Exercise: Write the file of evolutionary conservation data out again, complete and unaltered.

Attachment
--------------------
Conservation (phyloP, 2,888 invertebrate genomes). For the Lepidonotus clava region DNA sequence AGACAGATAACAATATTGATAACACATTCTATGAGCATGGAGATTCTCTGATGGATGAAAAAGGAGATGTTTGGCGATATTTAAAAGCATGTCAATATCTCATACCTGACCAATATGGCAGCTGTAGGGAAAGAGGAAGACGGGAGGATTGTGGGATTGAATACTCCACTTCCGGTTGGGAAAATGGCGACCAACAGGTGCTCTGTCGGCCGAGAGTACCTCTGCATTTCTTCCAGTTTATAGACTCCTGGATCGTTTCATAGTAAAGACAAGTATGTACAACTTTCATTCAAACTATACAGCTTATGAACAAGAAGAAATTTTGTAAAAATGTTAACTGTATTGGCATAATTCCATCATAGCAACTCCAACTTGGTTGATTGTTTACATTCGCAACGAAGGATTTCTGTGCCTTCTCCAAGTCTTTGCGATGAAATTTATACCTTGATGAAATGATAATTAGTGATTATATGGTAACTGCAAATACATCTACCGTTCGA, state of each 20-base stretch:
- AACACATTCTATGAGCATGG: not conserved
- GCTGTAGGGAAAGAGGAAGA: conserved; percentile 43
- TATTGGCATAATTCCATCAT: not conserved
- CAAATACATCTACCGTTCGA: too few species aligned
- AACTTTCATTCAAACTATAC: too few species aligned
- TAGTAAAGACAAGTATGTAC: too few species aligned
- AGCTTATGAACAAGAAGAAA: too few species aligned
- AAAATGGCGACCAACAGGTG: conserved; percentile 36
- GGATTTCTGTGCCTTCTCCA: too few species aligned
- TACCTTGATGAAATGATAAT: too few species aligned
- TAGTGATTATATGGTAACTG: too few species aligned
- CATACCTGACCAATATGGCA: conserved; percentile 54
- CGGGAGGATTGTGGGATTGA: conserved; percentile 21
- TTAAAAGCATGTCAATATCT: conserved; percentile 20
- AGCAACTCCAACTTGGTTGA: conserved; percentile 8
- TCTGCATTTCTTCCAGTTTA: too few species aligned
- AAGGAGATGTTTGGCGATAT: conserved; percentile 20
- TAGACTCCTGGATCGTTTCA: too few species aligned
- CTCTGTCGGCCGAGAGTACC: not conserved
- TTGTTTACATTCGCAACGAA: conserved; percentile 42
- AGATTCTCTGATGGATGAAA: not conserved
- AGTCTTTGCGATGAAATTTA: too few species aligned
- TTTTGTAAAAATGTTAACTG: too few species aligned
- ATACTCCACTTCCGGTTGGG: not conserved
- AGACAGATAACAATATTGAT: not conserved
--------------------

Conservation (phyloP, 2,888 invertebrate genomes). For the Lepidonotus clava region DNA sequence AGACAGATAACAATATTGATAACACATTCTATGAGCATGGAGATTCTCTGATGGATGAAAAAGGAGATGTTTGGCGATATTTAAAAGCATGTCAATATCTCATACCTGACCAATATGGCAGCTGTAGGGAAAGAGGAAGACGGGAGGATTGTGGGATTGAATACTCCACTTCCGGTTGGGAAAATGGCGACCAACAGGTGCTCTGTCGGCCGAGAGTACCTCTGCATTTCTTCCAGTTTATAGACTCCTGGATCGTTTCATAGTAAAGACAAGTATGTACAACTTTCATTCAAACTATACAGCTTATGAACAAGAAGAAATTTTGTAAAAATGTTAACTGTATTGGCATAATTCCATCATAGCAACTCCAACTTGGTTGATTGTTTACATTCGCAACGAAGGATTTCTGTGCCTTCTCCAAGTCTTTGCGATGAAATTTATACCTTGATGAAATGATAATTAGTGATTATATGGTAACTGCAAATACATCTACCGTTCGA, state of each 20-base stretch:
- AACACATTCTATGAGCATGG: not conserved
- GCTGTAGGGAAAGAGGAAGA: conserved; percentile 43
- TATTGGCATAATTCCATCAT: not conserved
- CAAATACATCTACCGTTCGA: too few species aligned
- AACTTTCATTCAAACTATAC: too few species aligned
- TAGTAAAGACAAGTATGTAC: too few species aligned
- AGCTTATGAACAAGAAGAAA: too few species aligned
- AAAATGGCGACCAACAGGTG: conserved; percentile 36
- GGATTTCTGTGCCTTCTCCA: too few species aligned
- TACCTTGATGAAATGATAAT: too few species aligned
- TAGTGATTATATGGTAACTG: too few species aligned
- CATACCTGACCAATATGGCA: conserved; percentile 54
- CGGGAGGATTGTGGGATTGA: conserved; percentile 21
- TTAAAAGCATGTCAATATCT: conserved; percentile 20
- AGCAACTCCAACTTGGTTGA: conserved; percentile 8
- TCTGCATTTCTTCCAGTTTA: too few species aligned
- AAGGAGATGTTTGGCGATAT: conserved; percentile 20
- TAGACTCCTGGATCGTTTCA: too few species aligned
- CTCTGTCGGCCGAGAGTACC: not conserved
- TTGTTTACATTCGCAACGAA: conserved; percentile 42
- AGATTCTCTGATGGATGAAA: not conserved
- AGTCTTTGCGATGAAATTTA: too few species aligned
- TTTTGTAAAAATGTTAACTG: too few species aligned
- ATACTCCACTTCCGGTTGGG: not conserved
- AGACAGATAACAATATTGAT: not conserved